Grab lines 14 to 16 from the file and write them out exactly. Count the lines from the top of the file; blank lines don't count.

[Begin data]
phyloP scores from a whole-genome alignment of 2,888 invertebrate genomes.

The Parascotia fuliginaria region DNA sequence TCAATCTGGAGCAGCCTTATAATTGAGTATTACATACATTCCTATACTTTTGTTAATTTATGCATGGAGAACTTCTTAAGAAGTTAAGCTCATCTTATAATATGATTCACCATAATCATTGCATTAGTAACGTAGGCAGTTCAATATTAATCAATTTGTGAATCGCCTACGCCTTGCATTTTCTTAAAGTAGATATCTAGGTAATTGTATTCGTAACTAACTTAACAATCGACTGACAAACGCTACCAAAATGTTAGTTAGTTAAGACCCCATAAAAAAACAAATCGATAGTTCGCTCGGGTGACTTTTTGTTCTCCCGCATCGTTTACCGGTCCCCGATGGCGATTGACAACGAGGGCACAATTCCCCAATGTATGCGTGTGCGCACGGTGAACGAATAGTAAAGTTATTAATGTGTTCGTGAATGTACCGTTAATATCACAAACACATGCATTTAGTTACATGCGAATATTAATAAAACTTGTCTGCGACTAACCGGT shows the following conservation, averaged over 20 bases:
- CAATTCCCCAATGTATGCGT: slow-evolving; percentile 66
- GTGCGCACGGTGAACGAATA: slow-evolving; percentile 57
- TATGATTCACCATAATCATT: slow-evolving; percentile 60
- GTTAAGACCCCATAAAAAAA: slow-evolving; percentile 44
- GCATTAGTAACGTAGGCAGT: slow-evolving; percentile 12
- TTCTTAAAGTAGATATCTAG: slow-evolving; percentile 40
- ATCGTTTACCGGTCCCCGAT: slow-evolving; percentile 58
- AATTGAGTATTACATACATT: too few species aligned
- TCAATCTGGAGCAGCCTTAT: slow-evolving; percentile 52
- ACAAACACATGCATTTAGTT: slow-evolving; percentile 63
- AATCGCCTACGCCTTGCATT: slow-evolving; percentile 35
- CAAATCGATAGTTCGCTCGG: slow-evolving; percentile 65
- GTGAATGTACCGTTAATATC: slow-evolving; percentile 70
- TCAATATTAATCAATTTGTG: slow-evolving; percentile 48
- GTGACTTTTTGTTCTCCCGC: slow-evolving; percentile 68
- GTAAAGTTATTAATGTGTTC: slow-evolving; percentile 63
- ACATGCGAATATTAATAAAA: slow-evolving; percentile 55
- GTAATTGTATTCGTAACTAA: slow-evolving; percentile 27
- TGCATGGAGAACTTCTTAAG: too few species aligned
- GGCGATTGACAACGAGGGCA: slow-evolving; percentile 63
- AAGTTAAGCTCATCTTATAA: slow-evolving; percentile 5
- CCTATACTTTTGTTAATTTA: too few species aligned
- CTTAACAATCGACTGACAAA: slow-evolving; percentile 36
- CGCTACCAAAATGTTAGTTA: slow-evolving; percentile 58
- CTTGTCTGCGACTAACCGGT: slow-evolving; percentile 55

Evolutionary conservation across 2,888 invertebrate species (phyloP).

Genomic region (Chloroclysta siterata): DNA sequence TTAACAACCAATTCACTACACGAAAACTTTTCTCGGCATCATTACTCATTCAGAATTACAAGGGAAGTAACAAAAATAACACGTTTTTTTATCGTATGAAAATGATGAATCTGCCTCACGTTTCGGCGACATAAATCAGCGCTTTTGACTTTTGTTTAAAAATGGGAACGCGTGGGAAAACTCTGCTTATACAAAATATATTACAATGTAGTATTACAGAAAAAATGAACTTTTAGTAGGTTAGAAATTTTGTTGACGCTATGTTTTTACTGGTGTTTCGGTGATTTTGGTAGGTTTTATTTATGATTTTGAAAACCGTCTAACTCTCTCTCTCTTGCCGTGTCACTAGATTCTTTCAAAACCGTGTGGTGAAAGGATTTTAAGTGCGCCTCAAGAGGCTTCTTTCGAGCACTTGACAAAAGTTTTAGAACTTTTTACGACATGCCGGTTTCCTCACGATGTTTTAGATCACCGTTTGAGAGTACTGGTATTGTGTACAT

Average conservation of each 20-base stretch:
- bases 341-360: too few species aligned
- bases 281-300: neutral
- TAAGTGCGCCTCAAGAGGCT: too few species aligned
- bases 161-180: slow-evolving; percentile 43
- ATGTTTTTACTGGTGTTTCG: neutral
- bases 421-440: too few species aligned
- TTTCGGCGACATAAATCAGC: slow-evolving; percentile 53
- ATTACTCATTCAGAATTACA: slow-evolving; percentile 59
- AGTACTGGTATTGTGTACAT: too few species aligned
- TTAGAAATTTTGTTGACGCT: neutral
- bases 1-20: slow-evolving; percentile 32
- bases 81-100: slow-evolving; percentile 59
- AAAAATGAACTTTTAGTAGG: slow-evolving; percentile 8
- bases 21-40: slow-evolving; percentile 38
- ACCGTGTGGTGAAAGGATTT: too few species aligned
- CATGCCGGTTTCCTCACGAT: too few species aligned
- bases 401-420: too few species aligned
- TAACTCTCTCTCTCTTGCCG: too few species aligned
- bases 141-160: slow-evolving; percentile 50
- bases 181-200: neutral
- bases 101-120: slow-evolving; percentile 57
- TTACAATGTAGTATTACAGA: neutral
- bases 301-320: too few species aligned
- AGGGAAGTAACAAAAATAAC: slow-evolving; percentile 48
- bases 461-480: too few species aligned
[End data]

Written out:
- CAAATCGATAGTTCGCTCGG: slow-evolving; percentile 65
- GTGAATGTACCGTTAATATC: slow-evolving; percentile 70
- TCAATATTAATCAATTTGTG: slow-evolving; percentile 48